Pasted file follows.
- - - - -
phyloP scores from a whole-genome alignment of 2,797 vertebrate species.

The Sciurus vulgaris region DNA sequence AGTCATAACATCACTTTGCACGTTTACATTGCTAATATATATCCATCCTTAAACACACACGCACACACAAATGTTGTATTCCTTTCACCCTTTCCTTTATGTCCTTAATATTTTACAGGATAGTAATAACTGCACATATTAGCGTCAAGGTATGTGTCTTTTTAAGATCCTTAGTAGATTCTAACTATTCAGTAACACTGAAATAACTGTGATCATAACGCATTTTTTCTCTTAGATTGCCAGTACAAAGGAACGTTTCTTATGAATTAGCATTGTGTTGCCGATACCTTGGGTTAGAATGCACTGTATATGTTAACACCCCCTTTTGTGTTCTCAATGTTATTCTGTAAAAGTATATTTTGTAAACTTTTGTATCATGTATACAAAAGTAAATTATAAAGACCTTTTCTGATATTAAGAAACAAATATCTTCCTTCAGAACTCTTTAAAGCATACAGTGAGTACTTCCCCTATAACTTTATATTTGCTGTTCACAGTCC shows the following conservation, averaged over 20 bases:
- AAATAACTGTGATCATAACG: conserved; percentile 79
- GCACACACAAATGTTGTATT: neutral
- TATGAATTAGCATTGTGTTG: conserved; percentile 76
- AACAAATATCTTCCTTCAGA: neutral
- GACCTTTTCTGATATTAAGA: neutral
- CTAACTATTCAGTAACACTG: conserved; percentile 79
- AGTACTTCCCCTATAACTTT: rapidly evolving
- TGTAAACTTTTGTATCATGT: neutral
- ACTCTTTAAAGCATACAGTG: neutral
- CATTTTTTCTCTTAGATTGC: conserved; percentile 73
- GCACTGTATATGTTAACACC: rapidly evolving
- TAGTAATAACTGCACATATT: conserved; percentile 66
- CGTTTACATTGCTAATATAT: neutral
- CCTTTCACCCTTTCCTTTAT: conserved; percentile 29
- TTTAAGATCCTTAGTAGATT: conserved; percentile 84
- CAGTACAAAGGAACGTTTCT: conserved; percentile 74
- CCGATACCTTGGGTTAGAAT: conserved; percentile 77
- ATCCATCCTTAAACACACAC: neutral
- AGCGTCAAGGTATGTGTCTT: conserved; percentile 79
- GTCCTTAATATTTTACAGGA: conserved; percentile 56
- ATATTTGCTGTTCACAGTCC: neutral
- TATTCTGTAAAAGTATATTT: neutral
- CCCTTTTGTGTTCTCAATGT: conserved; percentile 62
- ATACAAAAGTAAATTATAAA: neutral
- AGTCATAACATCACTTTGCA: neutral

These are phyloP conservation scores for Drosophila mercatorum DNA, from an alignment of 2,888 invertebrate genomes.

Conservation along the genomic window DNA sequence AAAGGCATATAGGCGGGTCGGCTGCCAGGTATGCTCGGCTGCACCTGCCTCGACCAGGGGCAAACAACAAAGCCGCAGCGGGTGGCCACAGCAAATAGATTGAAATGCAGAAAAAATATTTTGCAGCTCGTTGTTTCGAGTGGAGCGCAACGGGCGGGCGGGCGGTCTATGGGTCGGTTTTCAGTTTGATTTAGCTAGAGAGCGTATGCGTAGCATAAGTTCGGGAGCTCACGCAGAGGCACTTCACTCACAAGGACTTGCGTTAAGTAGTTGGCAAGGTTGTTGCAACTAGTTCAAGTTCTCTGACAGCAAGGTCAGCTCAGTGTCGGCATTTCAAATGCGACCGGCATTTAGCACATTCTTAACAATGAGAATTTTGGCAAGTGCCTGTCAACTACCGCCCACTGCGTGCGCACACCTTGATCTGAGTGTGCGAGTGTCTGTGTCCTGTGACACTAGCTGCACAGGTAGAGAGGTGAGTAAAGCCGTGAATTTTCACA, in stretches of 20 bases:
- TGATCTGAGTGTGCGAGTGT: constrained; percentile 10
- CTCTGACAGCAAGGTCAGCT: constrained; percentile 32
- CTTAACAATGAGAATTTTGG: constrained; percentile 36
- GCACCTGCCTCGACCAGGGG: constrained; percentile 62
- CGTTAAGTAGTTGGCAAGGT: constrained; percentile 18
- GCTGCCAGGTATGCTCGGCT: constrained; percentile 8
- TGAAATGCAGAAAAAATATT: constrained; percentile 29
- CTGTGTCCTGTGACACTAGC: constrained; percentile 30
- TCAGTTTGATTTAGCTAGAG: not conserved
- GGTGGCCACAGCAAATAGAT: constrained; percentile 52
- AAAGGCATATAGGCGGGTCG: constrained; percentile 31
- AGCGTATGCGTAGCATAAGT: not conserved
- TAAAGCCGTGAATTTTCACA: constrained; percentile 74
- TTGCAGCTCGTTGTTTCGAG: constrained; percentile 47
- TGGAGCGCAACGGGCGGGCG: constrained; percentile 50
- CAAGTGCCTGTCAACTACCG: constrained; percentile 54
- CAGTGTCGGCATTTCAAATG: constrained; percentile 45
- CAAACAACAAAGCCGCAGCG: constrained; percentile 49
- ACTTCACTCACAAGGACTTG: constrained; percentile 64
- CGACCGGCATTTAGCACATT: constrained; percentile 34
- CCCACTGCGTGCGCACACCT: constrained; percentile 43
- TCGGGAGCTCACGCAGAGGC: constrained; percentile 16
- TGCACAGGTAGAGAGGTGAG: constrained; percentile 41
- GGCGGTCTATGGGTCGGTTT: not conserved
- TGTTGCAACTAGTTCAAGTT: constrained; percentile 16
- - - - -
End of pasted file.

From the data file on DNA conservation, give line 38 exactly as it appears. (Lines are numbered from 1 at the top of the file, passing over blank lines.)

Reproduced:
- TCAGTTTGATTTAGCTAGAG: not conserved